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    On of May 8, 2009, I moved my blog over to a new domain: DaveSteinsBlog.ESResearch.com

    I will no longer be posting on this URL. Comments will not be moderated. More information.

  • ESR’s STVG

    Here is ESR's highly acclaimed Sales Training Vendor Guide, Third Edition.

Selling Through The Slump: An eBook

I was asked by my friend Charlie Green representing The Customer Collective to contribute to an e-book that was just published. I recommend that you download it, read it and use it.

Selling Through A Slump: An Industry-by-Industry Playbook

A Guide by Salespeople for Salespeople on How to Sell Your Way to Recovery

Download this Free eBook

Selling in a recession is tough. And simply doing more of the same is not the way to survive, much less thrive, in a recession. There are important dos and don’ts in times like these. This eBook is your industry-specific roadmap out of the economic slump.

Selling through a Slump: An Industry-by-Industry Playbook brings together sales strategies and best practices from 11 top sales experts from 11 distinct vertical market sectors, ranging from retail to health care to telecom—because one size doesn’t always fit all. The practical tips and experience-based wisdom here aren’t just limited to any single industry, though. Regardless of your market sector, you’re bound to find value in this arsenal of great sales ideas.

Get access to exclusive tips on how to sell in a recessionary market, from renowned
sales experts like Jill Konrath, Charles Green, and Dave Stein. We know you’ve
got questions—this eBook was created to give you answers.

Click here for valuable sales strategies from experts in every industry:



Charles Green, Founder and CEO, Trusted Advisor Associates
Selling for Accountants and Consultants



Mike Wise, VP, Insurance Technologies, IdeaStar Incorporated
Selling for Insurance Agent


John Caddell, Caddell Insight Group

Selling in Telecommunications Markets


Skip Anderson, Founder, Selling to Consumers Sales Training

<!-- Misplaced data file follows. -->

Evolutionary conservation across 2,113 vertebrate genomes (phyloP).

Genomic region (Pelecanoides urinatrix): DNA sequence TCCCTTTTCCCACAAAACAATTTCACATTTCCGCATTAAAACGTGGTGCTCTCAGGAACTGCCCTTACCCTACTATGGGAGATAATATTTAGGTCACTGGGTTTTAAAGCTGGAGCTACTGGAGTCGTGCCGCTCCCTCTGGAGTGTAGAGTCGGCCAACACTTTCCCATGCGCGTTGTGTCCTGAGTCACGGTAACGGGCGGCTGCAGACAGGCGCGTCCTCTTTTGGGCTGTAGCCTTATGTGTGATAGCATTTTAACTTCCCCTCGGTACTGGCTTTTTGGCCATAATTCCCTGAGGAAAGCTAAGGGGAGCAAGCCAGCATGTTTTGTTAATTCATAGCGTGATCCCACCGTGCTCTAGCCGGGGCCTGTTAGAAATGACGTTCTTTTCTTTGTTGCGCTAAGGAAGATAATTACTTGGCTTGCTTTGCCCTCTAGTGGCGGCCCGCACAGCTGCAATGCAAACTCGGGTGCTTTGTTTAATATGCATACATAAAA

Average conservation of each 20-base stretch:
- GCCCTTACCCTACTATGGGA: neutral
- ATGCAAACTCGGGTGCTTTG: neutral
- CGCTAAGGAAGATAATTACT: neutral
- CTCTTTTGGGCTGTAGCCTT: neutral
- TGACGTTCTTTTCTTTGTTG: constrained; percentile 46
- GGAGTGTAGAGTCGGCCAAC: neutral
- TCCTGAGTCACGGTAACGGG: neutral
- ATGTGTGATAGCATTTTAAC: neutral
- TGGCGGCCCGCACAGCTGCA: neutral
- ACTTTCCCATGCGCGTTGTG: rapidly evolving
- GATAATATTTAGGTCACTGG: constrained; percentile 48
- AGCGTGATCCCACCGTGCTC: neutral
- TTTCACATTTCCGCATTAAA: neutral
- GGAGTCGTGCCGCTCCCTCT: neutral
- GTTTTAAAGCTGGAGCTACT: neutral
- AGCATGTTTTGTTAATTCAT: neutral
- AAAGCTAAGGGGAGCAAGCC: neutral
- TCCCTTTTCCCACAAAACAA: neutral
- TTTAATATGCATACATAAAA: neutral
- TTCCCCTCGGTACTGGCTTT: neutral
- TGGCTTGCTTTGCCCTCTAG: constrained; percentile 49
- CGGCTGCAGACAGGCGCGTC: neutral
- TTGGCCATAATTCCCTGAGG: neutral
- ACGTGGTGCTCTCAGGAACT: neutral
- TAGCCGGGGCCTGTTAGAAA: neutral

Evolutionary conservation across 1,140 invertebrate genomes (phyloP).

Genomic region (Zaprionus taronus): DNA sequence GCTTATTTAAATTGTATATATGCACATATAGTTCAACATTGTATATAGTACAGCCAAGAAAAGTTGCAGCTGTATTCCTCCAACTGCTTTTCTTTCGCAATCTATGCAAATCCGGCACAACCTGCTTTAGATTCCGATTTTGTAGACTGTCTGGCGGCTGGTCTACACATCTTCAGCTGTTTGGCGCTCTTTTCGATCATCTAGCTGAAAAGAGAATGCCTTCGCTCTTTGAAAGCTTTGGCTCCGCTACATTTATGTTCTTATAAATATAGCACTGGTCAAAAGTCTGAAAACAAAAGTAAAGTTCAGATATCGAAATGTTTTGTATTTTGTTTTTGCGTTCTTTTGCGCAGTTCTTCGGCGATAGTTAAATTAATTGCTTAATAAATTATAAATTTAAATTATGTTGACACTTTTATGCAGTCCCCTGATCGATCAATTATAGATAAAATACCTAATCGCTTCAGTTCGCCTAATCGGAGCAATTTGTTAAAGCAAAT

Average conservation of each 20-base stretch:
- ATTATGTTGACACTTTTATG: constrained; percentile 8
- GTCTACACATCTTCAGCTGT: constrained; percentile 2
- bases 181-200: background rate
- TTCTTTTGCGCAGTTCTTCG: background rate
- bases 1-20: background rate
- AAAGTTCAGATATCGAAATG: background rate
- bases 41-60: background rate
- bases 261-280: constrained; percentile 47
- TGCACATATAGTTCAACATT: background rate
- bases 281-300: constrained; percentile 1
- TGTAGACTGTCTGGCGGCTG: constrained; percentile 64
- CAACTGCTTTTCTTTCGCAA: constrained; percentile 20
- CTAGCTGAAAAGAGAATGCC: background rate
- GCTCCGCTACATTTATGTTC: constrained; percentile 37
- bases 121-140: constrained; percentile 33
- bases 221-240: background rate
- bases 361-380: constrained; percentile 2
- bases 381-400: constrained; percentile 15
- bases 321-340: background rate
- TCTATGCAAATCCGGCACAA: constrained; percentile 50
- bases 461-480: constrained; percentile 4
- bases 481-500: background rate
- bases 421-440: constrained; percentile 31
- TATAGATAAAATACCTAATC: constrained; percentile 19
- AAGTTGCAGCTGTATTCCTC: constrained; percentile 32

Selling for Retailers


Mike Kujawski, Founder,

Centre of Excellence for Public Sector Marketing

Selling to Public Sector Clients


Matt Homann, Founder, LexThink LLC

Selling for Lawyers


Anne Miller, Founder, Chiron Associates Selling Media


Dave Brock, President and CEO,

Partners in EXCELLENCE
Selling to Manufacturers


Jill Konrath, Author, Selling to Big Companies

Selling in Services


Anneke Seley, Founder and CEO, PhoneWorks LLC
Selling in Health Care


Click Here to Download

(A simple registration is required)

Brought to you by The Customer Collective and Oracle CRM. Welcome to the conversation.

Groundhog Day

I’m in Ireland this week and next working with Sales Executives and CEOs in a series of one- and two-day workshops as part of the International Selling Program offered by Enterprise Ireland (Ireland’s commerce department) and DIT (The Dublin Institute of Technology, where I am an adjunct professor of sales and sales management).   My overall message to the 125 or so people I’ll be in front of is one word: process.  (Here it’s proh-cess, not prah-cess).

I cover three of the most critical processes for building an effective sales capability: qualification, hiring and planning.  Sales process itself is covered in another module.

Timeline to disaster

One of the big challenges here is similar to that in the U.S.—selecting a sales VP (or director) who can get the job done. Considering the average tenure of sales VPs these days—less than two years—I created a pro-forma timeline for the newly-hired sales VP who isn’t going to work out long-term:

  • Months 1-3: On-boarding. VP learns about the company, salespeople, colleagues in marketing, services, customers, competitors, etc. Asks a lot of questions.  Generates excitement and hope.
  • Months 4-6: VP makes changes in approach, terminology, territories, business partners, marketing materials, routine (sales meetings, forecast calls, etc.) VP may bring in former salespeople that worked for them in the past.
  • Months 7-9: Little to no performance improvement realized. VP says that new mechanisms haven’t “gained traction.” Or that their new reps “need a little more time.” VP suggests that there have been changes in the market/economy/environment since they joined. Assures the executive team a little more time will do the trick.
  • Months 10-12: An occasional success! The heat is off for a time, until the CEO realizes that “one big win does not a trend make.” (Dave Hathaway, partner, now retired, from prestigious VC firm Venrock Associates said that to me in a board meeting when I was an inexperienced VP of sales and bragged about a big deal we had just won.)
  • Month 13: Consultant or board member or expert is brought in to assess the situation. Meetings, reports, discussions, back and forth
  • Months 14-16: VP and CEO see the handwriting on the wall, but keep it to themselves, hoping that the situation will magically approve.
  • Months 17-20: CEO covertly searches for new VP. VP covertly taps into his/her network while updating their resume with the appropriate spin on this latest position.